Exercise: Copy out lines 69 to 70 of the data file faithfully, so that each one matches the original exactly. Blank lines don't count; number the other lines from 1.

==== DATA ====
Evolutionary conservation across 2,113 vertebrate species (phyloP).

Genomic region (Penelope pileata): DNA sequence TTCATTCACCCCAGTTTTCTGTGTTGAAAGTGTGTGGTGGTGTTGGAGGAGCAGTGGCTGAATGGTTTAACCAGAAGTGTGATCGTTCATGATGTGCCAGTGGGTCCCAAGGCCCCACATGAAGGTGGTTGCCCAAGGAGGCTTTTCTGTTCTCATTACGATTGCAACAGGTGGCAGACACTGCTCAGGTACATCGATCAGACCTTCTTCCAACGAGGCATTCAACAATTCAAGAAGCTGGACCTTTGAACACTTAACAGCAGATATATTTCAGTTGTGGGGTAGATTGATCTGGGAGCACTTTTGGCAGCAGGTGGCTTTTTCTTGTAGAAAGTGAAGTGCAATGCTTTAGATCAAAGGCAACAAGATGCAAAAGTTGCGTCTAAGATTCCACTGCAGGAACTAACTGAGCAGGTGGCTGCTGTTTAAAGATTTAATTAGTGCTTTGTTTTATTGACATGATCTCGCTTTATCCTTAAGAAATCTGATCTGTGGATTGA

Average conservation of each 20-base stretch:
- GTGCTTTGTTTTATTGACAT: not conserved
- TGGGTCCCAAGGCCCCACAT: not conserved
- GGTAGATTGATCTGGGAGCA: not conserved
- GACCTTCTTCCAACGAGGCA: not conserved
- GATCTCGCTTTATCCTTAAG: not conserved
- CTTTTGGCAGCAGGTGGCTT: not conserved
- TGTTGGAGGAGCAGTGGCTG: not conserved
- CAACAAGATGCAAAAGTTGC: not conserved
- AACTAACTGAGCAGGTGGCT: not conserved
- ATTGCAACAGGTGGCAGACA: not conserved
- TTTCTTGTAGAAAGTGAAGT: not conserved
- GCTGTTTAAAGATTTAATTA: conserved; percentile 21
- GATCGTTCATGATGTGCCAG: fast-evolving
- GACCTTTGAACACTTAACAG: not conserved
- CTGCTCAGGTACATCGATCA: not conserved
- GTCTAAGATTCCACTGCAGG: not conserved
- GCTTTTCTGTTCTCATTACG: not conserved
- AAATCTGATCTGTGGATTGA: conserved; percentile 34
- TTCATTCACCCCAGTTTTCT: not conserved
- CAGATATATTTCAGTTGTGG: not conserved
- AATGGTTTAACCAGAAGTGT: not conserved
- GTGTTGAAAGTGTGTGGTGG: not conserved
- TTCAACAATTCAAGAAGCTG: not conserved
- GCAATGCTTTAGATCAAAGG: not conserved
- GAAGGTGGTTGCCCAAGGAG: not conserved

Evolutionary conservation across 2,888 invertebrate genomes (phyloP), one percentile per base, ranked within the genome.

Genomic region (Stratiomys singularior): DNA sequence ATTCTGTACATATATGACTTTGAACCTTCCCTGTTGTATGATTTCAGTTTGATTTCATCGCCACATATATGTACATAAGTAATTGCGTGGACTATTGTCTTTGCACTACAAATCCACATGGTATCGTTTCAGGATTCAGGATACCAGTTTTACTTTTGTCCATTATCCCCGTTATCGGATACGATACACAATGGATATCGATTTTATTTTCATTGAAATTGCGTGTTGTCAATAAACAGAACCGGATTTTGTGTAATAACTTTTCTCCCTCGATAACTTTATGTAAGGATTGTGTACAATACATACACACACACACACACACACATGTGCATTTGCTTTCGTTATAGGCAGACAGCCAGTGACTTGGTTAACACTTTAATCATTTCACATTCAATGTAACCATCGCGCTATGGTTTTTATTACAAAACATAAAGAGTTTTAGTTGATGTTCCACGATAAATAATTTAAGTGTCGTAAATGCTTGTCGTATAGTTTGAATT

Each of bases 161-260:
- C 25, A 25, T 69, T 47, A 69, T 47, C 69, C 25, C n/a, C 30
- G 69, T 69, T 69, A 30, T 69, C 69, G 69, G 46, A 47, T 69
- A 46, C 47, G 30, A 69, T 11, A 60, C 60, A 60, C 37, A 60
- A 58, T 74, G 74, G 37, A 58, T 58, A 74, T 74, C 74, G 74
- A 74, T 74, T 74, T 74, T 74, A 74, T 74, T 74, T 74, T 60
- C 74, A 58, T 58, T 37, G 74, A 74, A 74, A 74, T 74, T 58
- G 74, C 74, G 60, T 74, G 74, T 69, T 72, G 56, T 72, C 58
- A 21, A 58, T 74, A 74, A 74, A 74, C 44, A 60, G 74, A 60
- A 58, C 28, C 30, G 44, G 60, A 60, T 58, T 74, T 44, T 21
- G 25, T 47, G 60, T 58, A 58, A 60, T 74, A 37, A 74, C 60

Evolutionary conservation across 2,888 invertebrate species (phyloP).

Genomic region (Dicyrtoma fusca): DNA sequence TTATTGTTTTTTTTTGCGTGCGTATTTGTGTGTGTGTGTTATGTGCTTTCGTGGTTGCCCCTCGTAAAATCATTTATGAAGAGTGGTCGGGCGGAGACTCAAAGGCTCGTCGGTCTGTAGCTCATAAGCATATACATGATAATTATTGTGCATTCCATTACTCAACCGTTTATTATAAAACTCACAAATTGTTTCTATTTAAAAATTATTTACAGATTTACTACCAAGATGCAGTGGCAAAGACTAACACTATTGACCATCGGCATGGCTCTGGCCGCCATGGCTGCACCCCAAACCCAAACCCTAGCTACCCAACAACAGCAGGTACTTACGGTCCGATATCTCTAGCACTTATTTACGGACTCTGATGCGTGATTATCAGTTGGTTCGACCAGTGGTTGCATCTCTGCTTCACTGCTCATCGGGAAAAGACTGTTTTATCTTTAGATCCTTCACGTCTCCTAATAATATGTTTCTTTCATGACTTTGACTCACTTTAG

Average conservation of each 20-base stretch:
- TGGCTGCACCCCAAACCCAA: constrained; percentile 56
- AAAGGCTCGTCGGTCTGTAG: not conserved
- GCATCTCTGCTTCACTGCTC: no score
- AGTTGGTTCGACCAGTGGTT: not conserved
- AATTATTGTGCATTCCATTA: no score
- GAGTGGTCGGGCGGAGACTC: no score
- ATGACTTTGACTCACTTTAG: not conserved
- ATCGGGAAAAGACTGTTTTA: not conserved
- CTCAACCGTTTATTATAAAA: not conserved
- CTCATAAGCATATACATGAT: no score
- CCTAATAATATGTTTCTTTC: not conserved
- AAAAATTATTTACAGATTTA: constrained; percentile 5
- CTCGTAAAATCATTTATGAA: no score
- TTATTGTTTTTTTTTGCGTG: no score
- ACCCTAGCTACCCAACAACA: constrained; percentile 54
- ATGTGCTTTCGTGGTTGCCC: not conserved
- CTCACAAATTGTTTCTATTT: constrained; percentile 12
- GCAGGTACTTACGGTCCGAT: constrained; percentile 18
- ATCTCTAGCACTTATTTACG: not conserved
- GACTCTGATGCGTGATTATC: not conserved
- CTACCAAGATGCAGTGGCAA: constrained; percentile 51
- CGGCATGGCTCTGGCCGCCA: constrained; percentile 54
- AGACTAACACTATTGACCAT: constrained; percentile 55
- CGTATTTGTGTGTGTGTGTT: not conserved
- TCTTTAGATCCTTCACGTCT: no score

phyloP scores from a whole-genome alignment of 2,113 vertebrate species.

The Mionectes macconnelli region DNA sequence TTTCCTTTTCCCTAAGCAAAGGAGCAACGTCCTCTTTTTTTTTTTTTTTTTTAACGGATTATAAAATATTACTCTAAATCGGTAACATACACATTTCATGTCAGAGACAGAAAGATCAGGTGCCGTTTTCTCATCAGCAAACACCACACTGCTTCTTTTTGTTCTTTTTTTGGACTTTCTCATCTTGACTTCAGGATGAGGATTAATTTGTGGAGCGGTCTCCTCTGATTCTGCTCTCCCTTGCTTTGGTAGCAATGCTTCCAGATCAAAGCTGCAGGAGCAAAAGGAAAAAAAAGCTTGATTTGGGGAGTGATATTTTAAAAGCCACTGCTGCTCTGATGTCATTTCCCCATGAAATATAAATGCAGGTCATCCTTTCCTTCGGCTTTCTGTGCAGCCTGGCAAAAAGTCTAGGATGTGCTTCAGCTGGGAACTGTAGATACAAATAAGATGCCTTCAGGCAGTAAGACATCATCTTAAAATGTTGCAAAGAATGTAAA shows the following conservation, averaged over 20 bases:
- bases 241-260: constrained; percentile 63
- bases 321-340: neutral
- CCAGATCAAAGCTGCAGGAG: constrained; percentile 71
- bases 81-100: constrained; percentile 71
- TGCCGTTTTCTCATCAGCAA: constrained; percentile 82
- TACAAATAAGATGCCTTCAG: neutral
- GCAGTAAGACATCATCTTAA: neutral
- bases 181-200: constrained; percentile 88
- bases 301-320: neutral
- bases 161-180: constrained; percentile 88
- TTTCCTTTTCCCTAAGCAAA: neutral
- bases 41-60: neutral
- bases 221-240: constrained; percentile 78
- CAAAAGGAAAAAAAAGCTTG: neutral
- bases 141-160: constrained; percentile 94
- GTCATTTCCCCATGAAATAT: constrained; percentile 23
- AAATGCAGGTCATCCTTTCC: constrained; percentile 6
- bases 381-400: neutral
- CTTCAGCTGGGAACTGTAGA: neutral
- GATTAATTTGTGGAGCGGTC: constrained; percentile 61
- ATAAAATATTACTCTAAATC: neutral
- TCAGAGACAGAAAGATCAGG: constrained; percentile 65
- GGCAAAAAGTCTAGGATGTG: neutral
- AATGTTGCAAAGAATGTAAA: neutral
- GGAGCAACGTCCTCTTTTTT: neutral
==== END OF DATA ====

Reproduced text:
- TCTTTAGATCCTTCACGTCT: no score

phyloP scores from a whole-genome alignment of 2,113 vertebrate species.